Further, the author describes God as setting apart the seventh day at the end of his creative work may be related to the ancient Israelite practice of covenant oath-swearing. The Hebrew word for “oath-swearing,” shebà, is based on the word for seven. In Hebrew, “to swear an oath” means literally “to seven oneself”. Since a covenant is formed by oath-swearing, which means “sevening oneself,” it may not be unreasonable to see God covenanting himself to the cosmos in the very act of creating it, deliberately in a sevenfold way. In any case, it’s significant that the Sabbath was understood by the Jews as the day for Israel to “remember” God’s covenant with them and creation. They did so in prayer and worship, to renew the covenant oath that made them God’s sacramental family.
The Sabbath Rest.
It is noteworthy that God “completed” his work on the seventh day; the completion of work is rest. The formula which concludes the other days (evening came, morning came) is missing for the seventh day. The rest of God has no end. By blessing and making the Sabbath holy, God shows that this endless rest is not for him alone. It is also for man, who both shares in and prepares for the endless rest of God by his weekly observance of the Sabbath. (There must still be, therefore, a place of rest reserved for God’s people, the seventh-day rest, since to reach the place of rest is to rest after your work, as God did after his. We must therefore do everything we can to reach this place of rest. Heb 4:9-11)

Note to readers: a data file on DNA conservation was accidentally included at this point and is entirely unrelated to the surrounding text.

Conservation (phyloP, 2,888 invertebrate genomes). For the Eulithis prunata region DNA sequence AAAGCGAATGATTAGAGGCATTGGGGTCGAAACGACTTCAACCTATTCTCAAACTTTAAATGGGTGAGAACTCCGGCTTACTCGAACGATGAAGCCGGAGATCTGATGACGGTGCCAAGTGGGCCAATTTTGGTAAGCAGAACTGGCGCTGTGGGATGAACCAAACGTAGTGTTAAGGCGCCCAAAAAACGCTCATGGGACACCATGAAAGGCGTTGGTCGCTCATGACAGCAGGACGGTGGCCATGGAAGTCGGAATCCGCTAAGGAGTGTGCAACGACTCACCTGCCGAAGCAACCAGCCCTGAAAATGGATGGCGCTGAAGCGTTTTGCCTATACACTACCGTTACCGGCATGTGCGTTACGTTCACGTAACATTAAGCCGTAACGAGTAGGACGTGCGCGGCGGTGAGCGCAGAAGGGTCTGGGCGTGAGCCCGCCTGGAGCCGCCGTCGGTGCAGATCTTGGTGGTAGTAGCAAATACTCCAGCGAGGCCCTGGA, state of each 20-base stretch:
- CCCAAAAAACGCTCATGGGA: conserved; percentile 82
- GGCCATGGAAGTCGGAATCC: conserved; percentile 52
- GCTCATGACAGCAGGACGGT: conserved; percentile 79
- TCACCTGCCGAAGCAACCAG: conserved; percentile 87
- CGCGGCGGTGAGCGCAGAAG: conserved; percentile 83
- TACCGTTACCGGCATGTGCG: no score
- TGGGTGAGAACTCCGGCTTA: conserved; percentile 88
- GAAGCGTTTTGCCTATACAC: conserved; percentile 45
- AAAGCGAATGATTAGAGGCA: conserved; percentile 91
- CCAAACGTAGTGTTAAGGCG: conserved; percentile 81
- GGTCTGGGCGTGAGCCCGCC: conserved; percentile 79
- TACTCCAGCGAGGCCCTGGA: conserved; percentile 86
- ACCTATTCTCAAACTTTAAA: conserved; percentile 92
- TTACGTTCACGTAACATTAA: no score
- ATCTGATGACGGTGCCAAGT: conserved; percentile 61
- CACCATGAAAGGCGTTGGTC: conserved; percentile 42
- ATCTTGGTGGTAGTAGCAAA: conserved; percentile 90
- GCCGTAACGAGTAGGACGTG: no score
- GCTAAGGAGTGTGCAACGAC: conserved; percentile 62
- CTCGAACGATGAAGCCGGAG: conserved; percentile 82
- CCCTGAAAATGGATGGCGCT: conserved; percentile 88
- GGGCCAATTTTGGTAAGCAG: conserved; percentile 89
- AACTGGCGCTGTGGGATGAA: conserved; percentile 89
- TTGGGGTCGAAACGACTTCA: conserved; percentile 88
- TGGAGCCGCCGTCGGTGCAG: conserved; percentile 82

Question: What is Jesus’ connection to Creation “in [the] beginning?” St. Peter professed Jesus’ selection as the means for man’s salvation before the Creation event when he wrote: He was marked out [chosen] before the world was made… (1 Pt 1:20). Can you think of other New Testament verses that point to the pre-existence of Jesus Christ before the beginning of Creation and other verses that identify Jesus as the “first in power and rank,” the first fruits, the “re’shiyt” of all Creation? Please quote the significant passages and identify the connection to the opening verse of Genesis.
Answer: Two significant passages are Colossians 1:15-20 and the prologue of St. John’s Gospel (Jn 1:1-18). These passages address the pre-existence of Christ and His pre-eminence in the Creation event. In Colossians, St. Paul presents Jesus as the active power behind creation through which all things came into existence. In St. John’s Gospel, Jesus is the Word of God spoken to bring the universe into existence
The Sabbath: A Sanctuary in Time
Read Exodus Ch 25-31 & 1 Kings Ch 5-9.